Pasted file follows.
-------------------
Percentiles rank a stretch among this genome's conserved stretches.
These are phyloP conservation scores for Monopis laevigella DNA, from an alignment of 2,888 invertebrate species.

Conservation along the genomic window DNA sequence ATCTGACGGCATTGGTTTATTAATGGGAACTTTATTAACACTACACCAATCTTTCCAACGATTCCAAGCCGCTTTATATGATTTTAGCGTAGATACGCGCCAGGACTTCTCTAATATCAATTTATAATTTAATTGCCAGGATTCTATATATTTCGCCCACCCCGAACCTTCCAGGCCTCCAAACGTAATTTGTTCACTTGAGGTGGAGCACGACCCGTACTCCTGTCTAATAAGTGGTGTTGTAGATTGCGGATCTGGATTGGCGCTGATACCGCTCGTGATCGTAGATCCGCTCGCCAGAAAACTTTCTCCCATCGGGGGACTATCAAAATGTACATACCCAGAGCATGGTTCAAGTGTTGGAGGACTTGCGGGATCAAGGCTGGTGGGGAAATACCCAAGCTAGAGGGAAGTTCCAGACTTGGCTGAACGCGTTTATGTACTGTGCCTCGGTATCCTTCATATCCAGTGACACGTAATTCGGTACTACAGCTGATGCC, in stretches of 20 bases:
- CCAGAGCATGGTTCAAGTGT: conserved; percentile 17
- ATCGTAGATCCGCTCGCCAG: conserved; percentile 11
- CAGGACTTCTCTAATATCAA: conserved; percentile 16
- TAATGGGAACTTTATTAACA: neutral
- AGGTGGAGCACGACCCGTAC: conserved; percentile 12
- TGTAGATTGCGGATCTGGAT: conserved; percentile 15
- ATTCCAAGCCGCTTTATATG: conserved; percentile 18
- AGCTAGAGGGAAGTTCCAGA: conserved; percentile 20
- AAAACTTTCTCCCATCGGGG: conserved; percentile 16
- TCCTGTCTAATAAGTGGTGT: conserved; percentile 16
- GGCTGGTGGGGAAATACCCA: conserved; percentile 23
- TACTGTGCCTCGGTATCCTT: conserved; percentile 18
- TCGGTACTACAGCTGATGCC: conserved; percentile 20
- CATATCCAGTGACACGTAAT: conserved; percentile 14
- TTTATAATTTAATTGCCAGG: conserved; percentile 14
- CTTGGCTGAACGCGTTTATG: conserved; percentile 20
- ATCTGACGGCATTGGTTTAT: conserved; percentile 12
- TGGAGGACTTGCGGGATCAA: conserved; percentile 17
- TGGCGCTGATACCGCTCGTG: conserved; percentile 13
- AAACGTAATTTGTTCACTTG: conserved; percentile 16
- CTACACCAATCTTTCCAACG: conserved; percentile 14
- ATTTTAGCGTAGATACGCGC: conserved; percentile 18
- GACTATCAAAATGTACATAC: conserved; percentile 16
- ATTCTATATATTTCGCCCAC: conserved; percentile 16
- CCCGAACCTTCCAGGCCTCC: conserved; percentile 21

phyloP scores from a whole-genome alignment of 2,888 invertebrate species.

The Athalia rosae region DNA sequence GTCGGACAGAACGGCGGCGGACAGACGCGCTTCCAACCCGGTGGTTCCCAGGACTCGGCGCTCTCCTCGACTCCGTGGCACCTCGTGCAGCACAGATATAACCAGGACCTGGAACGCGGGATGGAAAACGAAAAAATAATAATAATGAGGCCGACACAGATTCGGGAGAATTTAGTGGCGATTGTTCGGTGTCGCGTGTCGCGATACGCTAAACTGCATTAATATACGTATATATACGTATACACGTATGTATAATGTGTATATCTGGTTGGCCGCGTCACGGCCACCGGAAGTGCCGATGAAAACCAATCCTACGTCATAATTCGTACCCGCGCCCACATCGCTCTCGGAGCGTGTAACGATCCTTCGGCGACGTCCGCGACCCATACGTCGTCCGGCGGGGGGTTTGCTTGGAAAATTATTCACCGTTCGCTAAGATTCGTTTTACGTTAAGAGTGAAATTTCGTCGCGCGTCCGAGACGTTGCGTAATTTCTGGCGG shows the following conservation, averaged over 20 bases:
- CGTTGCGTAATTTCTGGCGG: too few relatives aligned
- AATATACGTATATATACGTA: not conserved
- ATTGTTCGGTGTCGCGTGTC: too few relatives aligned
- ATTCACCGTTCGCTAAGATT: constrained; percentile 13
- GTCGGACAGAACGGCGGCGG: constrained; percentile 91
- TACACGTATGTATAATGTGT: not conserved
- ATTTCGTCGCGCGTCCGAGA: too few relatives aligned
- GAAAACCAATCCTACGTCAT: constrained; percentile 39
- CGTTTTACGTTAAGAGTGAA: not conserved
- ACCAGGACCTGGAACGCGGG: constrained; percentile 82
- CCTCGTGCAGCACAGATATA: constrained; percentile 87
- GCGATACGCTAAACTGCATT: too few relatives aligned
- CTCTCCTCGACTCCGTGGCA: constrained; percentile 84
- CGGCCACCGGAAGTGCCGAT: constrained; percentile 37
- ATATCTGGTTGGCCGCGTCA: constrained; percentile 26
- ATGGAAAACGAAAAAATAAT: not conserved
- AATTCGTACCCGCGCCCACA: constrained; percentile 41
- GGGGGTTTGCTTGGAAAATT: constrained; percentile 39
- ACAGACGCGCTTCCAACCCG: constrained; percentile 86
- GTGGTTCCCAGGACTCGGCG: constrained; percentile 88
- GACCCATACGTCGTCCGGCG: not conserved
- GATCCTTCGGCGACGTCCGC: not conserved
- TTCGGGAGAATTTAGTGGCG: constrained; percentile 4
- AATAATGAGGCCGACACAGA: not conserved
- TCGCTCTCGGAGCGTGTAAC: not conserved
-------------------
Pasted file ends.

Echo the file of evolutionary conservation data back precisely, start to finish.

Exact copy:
Percentiles rank a stretch among this genome's conserved stretches.
These are phyloP conservation scores for Monopis laevigella DNA, from an alignment of 2,888 invertebrate species.

Conservation along the genomic window DNA sequence ATCTGACGGCATTGGTTTATTAATGGGAACTTTATTAACACTACACCAATCTTTCCAACGATTCCAAGCCGCTTTATATGATTTTAGCGTAGATACGCGCCAGGACTTCTCTAATATCAATTTATAATTTAATTGCCAGGATTCTATATATTTCGCCCACCCCGAACCTTCCAGGCCTCCAAACGTAATTTGTTCACTTGAGGTGGAGCACGACCCGTACTCCTGTCTAATAAGTGGTGTTGTAGATTGCGGATCTGGATTGGCGCTGATACCGCTCGTGATCGTAGATCCGCTCGCCAGAAAACTTTCTCCCATCGGGGGACTATCAAAATGTACATACCCAGAGCATGGTTCAAGTGTTGGAGGACTTGCGGGATCAAGGCTGGTGGGGAAATACCCAAGCTAGAGGGAAGTTCCAGACTTGGCTGAACGCGTTTATGTACTGTGCCTCGGTATCCTTCATATCCAGTGACACGTAATTCGGTACTACAGCTGATGCC, in stretches of 20 bases:
- CCAGAGCATGGTTCAAGTGT: conserved; percentile 17
- ATCGTAGATCCGCTCGCCAG: conserved; percentile 11
- CAGGACTTCTCTAATATCAA: conserved; percentile 16
- TAATGGGAACTTTATTAACA: neutral
- AGGTGGAGCACGACCCGTAC: conserved; percentile 12
- TGTAGATTGCGGATCTGGAT: conserved; percentile 15
- ATTCCAAGCCGCTTTATATG: conserved; percentile 18
- AGCTAGAGGGAAGTTCCAGA: conserved; percentile 20
- AAAACTTTCTCCCATCGGGG: conserved; percentile 16
- TCCTGTCTAATAAGTGGTGT: conserved; percentile 16
- GGCTGGTGGGGAAATACCCA: conserved; percentile 23
- TACTGTGCCTCGGTATCCTT: conserved; percentile 18
- TCGGTACTACAGCTGATGCC: conserved; percentile 20
- CATATCCAGTGACACGTAAT: conserved; percentile 14
- TTTATAATTTAATTGCCAGG: conserved; percentile 14
- CTTGGCTGAACGCGTTTATG: conserved; percentile 20
- ATCTGACGGCATTGGTTTAT: conserved; percentile 12
- TGGAGGACTTGCGGGATCAA: conserved; percentile 17
- TGGCGCTGATACCGCTCGTG: conserved; percentile 13
- AAACGTAATTTGTTCACTTG: conserved; percentile 16
- CTACACCAATCTTTCCAACG: conserved; percentile 14
- ATTTTAGCGTAGATACGCGC: conserved; percentile 18
- GACTATCAAAATGTACATAC: conserved; percentile 16
- ATTCTATATATTTCGCCCAC: conserved; percentile 16
- CCCGAACCTTCCAGGCCTCC: conserved; percentile 21

phyloP scores from a whole-genome alignment of 2,888 invertebrate species.

The Athalia rosae region DNA sequence GTCGGACAGAACGGCGGCGGACAGACGCGCTTCCAACCCGGTGGTTCCCAGGACTCGGCGCTCTCCTCGACTCCGTGGCACCTCGTGCAGCACAGATATAACCAGGACCTGGAACGCGGGATGGAAAACGAAAAAATAATAATAATGAGGCCGACACAGATTCGGGAGAATTTAGTGGCGATTGTTCGGTGTCGCGTGTCGCGATACGCTAAACTGCATTAATATACGTATATATACGTATACACGTATGTATAATGTGTATATCTGGTTGGCCGCGTCACGGCCACCGGAAGTGCCGATGAAAACCAATCCTACGTCATAATTCGTACCCGCGCCCACATCGCTCTCGGAGCGTGTAACGATCCTTCGGCGACGTCCGCGACCCATACGTCGTCCGGCGGGGGGTTTGCTTGGAAAATTATTCACCGTTCGCTAAGATTCGTTTTACGTTAAGAGTGAAATTTCGTCGCGCGTCCGAGACGTTGCGTAATTTCTGGCGG shows the following conservation, averaged over 20 bases:
- CGTTGCGTAATTTCTGGCGG: too few relatives aligned
- AATATACGTATATATACGTA: not conserved
- ATTGTTCGGTGTCGCGTGTC: too few relatives aligned
- ATTCACCGTTCGCTAAGATT: constrained; percentile 13
- GTCGGACAGAACGGCGGCGG: constrained; percentile 91
- TACACGTATGTATAATGTGT: not conserved
- ATTTCGTCGCGCGTCCGAGA: too few relatives aligned
- GAAAACCAATCCTACGTCAT: constrained; percentile 39
- CGTTTTACGTTAAGAGTGAA: not conserved
- ACCAGGACCTGGAACGCGGG: constrained; percentile 82
- CCTCGTGCAGCACAGATATA: constrained; percentile 87
- GCGATACGCTAAACTGCATT: too few relatives aligned
- CTCTCCTCGACTCCGTGGCA: constrained; percentile 84
- CGGCCACCGGAAGTGCCGAT: constrained; percentile 37
- ATATCTGGTTGGCCGCGTCA: constrained; percentile 26
- ATGGAAAACGAAAAAATAAT: not conserved
- AATTCGTACCCGCGCCCACA: constrained; percentile 41
- GGGGGTTTGCTTGGAAAATT: constrained; percentile 39
- ACAGACGCGCTTCCAACCCG: constrained; percentile 86
- GTGGTTCCCAGGACTCGGCG: constrained; percentile 88
- GACCCATACGTCGTCCGGCG: not conserved
- GATCCTTCGGCGACGTCCGC: not conserved
- TTCGGGAGAATTTAGTGGCG: constrained; percentile 4
- AATAATGAGGCCGACACAGA: not conserved
- TCGCTCTCGGAGCGTGTAAC: not conserved